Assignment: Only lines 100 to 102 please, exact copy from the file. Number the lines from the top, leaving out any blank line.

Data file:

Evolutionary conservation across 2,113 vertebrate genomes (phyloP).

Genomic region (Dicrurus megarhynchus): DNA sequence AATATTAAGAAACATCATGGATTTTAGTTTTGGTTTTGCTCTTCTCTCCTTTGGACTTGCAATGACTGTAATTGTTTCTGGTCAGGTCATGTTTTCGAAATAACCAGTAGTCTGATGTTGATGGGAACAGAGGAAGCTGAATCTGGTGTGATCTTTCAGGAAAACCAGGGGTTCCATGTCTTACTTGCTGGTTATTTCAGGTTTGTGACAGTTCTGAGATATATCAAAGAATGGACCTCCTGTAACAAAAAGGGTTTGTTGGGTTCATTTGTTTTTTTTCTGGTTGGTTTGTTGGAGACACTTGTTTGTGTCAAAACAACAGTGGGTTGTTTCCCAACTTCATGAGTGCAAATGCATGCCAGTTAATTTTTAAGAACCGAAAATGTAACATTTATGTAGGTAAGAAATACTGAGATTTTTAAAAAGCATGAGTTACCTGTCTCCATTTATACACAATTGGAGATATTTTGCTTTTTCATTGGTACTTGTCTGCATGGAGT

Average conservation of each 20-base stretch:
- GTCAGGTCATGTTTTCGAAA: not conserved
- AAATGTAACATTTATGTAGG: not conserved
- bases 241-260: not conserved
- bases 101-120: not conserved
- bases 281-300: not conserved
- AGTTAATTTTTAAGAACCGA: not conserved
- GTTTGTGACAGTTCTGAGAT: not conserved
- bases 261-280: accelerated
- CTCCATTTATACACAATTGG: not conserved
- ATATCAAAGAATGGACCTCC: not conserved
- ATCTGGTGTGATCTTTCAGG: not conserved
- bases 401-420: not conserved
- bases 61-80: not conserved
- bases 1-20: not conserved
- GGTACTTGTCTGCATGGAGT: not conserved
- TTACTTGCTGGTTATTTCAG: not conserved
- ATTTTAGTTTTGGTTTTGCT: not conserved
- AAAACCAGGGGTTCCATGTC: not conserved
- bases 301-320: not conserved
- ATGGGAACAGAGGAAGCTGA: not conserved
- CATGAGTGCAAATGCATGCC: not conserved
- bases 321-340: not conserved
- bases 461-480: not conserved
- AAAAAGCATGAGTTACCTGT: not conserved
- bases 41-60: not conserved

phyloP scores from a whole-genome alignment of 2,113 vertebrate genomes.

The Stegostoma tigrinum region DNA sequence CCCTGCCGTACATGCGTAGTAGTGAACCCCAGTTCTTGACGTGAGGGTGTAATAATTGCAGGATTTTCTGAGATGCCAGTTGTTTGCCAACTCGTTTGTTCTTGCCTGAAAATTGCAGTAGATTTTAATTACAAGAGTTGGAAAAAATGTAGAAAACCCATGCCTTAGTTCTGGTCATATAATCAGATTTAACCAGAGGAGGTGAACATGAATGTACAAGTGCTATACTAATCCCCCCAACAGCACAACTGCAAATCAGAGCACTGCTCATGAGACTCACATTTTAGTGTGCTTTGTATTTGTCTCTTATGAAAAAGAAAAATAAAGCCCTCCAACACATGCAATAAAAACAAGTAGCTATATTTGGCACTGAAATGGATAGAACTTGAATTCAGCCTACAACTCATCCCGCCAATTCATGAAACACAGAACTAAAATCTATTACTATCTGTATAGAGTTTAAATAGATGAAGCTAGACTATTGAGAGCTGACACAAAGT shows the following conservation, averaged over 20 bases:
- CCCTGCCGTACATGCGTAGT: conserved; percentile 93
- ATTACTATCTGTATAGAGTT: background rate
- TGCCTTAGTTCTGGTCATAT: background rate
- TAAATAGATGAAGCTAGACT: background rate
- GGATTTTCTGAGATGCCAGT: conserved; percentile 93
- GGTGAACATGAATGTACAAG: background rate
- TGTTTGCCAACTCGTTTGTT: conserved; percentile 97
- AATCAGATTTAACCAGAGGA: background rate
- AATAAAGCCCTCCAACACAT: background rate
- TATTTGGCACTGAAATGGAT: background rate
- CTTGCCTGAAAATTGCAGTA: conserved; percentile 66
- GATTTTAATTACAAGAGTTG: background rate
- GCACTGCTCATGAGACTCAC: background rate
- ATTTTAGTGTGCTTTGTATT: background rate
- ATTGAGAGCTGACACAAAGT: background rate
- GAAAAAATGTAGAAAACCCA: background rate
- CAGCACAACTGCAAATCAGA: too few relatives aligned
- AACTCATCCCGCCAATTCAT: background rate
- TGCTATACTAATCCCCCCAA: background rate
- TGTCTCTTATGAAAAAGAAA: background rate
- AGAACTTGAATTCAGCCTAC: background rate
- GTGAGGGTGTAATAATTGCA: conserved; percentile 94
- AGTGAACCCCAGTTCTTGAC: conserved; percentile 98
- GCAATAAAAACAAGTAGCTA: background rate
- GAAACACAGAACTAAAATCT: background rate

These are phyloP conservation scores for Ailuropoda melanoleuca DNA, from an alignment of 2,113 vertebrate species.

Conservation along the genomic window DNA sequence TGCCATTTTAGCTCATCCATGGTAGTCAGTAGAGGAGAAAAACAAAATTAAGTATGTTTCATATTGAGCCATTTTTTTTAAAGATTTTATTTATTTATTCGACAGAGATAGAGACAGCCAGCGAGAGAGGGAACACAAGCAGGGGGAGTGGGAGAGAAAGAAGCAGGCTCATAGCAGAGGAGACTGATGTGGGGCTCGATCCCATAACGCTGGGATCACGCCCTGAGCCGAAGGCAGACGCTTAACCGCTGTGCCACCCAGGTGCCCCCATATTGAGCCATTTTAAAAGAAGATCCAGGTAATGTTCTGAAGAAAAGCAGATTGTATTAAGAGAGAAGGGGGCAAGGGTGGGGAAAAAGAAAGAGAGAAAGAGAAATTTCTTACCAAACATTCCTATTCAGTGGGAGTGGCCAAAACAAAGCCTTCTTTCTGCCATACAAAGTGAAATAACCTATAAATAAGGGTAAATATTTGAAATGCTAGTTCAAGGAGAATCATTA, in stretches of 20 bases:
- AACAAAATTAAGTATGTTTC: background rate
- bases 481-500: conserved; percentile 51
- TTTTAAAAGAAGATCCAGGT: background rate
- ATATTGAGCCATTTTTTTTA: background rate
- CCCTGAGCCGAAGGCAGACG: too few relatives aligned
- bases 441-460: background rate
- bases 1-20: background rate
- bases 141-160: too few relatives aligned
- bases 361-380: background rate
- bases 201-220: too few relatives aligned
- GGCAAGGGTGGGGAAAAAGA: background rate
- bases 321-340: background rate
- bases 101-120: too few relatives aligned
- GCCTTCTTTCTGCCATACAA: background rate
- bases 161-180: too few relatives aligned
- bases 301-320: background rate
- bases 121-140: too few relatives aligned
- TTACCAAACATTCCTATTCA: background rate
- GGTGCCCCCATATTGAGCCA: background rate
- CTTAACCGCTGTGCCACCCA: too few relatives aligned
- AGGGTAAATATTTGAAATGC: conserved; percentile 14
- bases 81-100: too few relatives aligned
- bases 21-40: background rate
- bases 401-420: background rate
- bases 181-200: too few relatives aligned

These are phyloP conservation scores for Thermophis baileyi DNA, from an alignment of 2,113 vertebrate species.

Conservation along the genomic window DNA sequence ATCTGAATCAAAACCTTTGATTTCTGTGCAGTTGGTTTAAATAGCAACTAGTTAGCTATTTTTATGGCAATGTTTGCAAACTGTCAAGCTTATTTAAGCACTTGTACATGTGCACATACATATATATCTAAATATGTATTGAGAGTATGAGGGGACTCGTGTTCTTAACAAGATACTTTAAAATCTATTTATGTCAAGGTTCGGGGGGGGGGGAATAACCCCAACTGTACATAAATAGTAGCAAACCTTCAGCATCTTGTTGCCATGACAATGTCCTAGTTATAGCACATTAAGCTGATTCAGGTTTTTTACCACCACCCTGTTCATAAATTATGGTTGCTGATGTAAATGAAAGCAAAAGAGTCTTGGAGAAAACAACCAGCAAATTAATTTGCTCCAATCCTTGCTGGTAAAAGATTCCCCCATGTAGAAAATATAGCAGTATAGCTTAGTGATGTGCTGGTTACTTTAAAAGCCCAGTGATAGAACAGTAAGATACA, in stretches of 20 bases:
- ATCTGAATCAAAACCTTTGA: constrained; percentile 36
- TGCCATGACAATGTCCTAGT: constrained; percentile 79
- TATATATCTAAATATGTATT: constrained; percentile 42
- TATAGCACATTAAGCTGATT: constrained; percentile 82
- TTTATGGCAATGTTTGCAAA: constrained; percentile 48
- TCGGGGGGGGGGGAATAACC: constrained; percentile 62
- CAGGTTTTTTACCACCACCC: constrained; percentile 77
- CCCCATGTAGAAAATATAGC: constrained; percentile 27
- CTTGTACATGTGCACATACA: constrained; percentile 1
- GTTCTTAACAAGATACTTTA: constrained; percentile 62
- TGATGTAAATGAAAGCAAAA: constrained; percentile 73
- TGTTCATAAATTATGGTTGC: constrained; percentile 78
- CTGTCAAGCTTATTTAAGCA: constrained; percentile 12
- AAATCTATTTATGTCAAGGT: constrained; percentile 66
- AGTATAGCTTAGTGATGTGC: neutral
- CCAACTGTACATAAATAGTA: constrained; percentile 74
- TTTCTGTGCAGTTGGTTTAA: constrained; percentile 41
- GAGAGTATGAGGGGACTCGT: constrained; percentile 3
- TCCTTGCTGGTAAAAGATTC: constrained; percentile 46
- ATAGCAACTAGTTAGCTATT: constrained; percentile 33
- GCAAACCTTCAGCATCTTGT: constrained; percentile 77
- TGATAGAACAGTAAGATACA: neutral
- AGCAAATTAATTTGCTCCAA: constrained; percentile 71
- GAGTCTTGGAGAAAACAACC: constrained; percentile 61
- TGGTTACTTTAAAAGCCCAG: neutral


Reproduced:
- CCAACTGTACATAAATAGTA: constrained; percentile 74
- TTTCTGTGCAGTTGGTTTAA: constrained; percentile 41
- GAGAGTATGAGGGGACTCGT: constrained; percentile 3